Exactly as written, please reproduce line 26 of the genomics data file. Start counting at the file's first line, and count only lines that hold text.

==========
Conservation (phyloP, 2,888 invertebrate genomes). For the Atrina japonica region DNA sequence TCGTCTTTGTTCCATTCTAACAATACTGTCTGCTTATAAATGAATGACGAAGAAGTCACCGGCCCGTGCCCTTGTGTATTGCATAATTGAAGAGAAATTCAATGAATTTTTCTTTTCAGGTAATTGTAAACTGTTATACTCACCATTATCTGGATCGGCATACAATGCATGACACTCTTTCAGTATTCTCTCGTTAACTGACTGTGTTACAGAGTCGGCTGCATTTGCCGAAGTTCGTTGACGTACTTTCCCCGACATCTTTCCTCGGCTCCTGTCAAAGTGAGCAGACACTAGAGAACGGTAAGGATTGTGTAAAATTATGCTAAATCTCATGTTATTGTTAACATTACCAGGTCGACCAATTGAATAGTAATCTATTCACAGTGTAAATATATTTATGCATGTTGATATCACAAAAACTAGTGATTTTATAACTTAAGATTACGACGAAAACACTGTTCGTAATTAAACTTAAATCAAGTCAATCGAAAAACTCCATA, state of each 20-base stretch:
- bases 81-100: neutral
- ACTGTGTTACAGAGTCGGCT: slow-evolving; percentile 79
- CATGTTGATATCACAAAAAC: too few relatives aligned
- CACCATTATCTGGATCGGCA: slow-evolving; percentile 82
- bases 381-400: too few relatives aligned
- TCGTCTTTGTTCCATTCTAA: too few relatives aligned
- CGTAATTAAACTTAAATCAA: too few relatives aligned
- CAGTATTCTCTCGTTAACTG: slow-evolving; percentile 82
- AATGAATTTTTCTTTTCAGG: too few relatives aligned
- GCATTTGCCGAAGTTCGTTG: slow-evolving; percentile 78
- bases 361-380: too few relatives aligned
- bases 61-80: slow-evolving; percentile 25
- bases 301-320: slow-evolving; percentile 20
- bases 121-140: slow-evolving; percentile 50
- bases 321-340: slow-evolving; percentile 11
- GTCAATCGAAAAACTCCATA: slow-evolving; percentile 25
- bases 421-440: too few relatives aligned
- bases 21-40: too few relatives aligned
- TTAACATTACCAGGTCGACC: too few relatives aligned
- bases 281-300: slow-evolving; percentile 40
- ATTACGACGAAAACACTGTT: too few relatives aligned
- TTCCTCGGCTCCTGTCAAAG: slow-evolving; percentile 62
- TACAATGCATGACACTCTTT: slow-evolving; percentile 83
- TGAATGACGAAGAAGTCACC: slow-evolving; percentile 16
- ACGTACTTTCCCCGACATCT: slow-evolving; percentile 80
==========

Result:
- ACGTACTTTCCCCGACATCT: slow-evolving; percentile 80